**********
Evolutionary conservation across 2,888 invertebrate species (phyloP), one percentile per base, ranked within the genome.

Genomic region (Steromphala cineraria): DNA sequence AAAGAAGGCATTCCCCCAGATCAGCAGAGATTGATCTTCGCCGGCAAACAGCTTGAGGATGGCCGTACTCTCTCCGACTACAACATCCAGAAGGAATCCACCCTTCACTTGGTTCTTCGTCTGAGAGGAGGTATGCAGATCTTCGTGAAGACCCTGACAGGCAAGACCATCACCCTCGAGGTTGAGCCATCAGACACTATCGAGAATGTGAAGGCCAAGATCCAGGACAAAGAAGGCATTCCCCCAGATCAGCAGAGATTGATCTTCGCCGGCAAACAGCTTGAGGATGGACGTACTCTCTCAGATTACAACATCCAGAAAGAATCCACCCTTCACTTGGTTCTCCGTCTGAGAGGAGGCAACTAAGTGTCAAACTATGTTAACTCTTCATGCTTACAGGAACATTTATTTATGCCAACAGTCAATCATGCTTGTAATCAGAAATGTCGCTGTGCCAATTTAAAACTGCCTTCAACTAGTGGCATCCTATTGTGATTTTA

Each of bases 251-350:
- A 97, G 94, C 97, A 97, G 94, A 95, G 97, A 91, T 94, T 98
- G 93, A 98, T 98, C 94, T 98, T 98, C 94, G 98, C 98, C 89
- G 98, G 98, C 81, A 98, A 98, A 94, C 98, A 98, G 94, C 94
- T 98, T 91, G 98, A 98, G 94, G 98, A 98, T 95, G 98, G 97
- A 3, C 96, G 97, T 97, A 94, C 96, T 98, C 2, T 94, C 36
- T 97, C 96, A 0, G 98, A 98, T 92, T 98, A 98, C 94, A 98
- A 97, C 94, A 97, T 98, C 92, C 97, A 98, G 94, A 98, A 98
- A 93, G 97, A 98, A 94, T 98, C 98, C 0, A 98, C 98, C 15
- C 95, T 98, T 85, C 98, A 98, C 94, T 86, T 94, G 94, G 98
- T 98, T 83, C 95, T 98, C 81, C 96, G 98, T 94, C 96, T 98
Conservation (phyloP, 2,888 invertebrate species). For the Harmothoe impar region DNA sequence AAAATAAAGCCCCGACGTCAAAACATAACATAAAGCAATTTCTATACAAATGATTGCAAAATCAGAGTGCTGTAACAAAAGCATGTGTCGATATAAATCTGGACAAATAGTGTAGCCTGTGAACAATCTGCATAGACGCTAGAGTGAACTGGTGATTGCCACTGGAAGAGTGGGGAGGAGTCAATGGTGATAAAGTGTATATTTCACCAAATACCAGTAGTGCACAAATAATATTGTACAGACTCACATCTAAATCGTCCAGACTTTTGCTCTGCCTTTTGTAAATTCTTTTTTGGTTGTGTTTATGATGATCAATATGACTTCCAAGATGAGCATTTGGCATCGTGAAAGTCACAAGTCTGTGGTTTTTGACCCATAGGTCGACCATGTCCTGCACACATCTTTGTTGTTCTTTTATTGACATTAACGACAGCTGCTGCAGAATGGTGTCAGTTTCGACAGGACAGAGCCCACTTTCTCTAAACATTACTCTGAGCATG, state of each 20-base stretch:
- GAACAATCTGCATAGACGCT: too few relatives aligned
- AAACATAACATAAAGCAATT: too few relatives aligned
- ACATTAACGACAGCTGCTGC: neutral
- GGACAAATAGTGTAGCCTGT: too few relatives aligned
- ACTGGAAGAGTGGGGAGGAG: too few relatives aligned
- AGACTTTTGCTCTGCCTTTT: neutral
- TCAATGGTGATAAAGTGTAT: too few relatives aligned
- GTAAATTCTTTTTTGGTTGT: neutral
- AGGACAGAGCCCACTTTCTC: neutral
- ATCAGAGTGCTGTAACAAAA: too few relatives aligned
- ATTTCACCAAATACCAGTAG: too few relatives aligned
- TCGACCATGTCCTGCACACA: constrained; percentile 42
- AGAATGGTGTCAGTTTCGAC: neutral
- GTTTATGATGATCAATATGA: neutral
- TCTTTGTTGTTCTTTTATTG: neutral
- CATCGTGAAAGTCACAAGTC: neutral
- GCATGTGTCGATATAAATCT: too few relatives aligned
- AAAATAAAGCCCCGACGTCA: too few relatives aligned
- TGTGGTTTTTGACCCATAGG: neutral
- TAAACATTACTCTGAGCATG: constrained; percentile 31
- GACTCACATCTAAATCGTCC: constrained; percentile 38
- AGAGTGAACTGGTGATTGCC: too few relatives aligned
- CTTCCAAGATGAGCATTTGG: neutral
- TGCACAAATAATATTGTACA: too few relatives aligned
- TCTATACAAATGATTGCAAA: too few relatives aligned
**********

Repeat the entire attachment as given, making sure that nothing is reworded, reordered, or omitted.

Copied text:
Evolutionary conservation across 2,888 invertebrate species (phyloP), one percentile per base, ranked within the genome.

Genomic region (Steromphala cineraria): DNA sequence AAAGAAGGCATTCCCCCAGATCAGCAGAGATTGATCTTCGCCGGCAAACAGCTTGAGGATGGCCGTACTCTCTCCGACTACAACATCCAGAAGGAATCCACCCTTCACTTGGTTCTTCGTCTGAGAGGAGGTATGCAGATCTTCGTGAAGACCCTGACAGGCAAGACCATCACCCTCGAGGTTGAGCCATCAGACACTATCGAGAATGTGAAGGCCAAGATCCAGGACAAAGAAGGCATTCCCCCAGATCAGCAGAGATTGATCTTCGCCGGCAAACAGCTTGAGGATGGACGTACTCTCTCAGATTACAACATCCAGAAAGAATCCACCCTTCACTTGGTTCTCCGTCTGAGAGGAGGCAACTAAGTGTCAAACTATGTTAACTCTTCATGCTTACAGGAACATTTATTTATGCCAACAGTCAATCATGCTTGTAATCAGAAATGTCGCTGTGCCAATTTAAAACTGCCTTCAACTAGTGGCATCCTATTGTGATTTTA

Each of bases 251-350:
- A 97, G 94, C 97, A 97, G 94, A 95, G 97, A 91, T 94, T 98
- G 93, A 98, T 98, C 94, T 98, T 98, C 94, G 98, C 98, C 89
- G 98, G 98, C 81, A 98, A 98, A 94, C 98, A 98, G 94, C 94
- T 98, T 91, G 98, A 98, G 94, G 98, A 98, T 95, G 98, G 97
- A 3, C 96, G 97, T 97, A 94, C 96, T 98, C 2, T 94, C 36
- T 97, C 96, A 0, G 98, A 98, T 92, T 98, A 98, C 94, A 98
- A 97, C 94, A 97, T 98, C 92, C 97, A 98, G 94, A 98, A 98
- A 93, G 97, A 98, A 94, T 98, C 98, C 0, A 98, C 98, C 15
- C 95, T 98, T 85, C 98, A 98, C 94, T 86, T 94, G 94, G 98
- T 98, T 83, C 95, T 98, C 81, C 96, G 98, T 94, C 96, T 98
Conservation (phyloP, 2,888 invertebrate species). For the Harmothoe impar region DNA sequence AAAATAAAGCCCCGACGTCAAAACATAACATAAAGCAATTTCTATACAAATGATTGCAAAATCAGAGTGCTGTAACAAAAGCATGTGTCGATATAAATCTGGACAAATAGTGTAGCCTGTGAACAATCTGCATAGACGCTAGAGTGAACTGGTGATTGCCACTGGAAGAGTGGGGAGGAGTCAATGGTGATAAAGTGTATATTTCACCAAATACCAGTAGTGCACAAATAATATTGTACAGACTCACATCTAAATCGTCCAGACTTTTGCTCTGCCTTTTGTAAATTCTTTTTTGGTTGTGTTTATGATGATCAATATGACTTCCAAGATGAGCATTTGGCATCGTGAAAGTCACAAGTCTGTGGTTTTTGACCCATAGGTCGACCATGTCCTGCACACATCTTTGTTGTTCTTTTATTGACATTAACGACAGCTGCTGCAGAATGGTGTCAGTTTCGACAGGACAGAGCCCACTTTCTCTAAACATTACTCTGAGCATG, state of each 20-base stretch:
- GAACAATCTGCATAGACGCT: too few relatives aligned
- AAACATAACATAAAGCAATT: too few relatives aligned
- ACATTAACGACAGCTGCTGC: neutral
- GGACAAATAGTGTAGCCTGT: too few relatives aligned
- ACTGGAAGAGTGGGGAGGAG: too few relatives aligned
- AGACTTTTGCTCTGCCTTTT: neutral
- TCAATGGTGATAAAGTGTAT: too few relatives aligned
- GTAAATTCTTTTTTGGTTGT: neutral
- AGGACAGAGCCCACTTTCTC: neutral
- ATCAGAGTGCTGTAACAAAA: too few relatives aligned
- ATTTCACCAAATACCAGTAG: too few relatives aligned
- TCGACCATGTCCTGCACACA: constrained; percentile 42
- AGAATGGTGTCAGTTTCGAC: neutral
- GTTTATGATGATCAATATGA: neutral
- TCTTTGTTGTTCTTTTATTG: neutral
- CATCGTGAAAGTCACAAGTC: neutral
- GCATGTGTCGATATAAATCT: too few relatives aligned
- AAAATAAAGCCCCGACGTCA: too few relatives aligned
- TGTGGTTTTTGACCCATAGG: neutral
- TAAACATTACTCTGAGCATG: constrained; percentile 31
- GACTCACATCTAAATCGTCC: constrained; percentile 38
- AGAGTGAACTGGTGATTGCC: too few relatives aligned
- CTTCCAAGATGAGCATTTGG: neutral
- TGCACAAATAATATTGTACA: too few relatives aligned
- TCTATACAAATGATTGCAAA: too few relatives aligned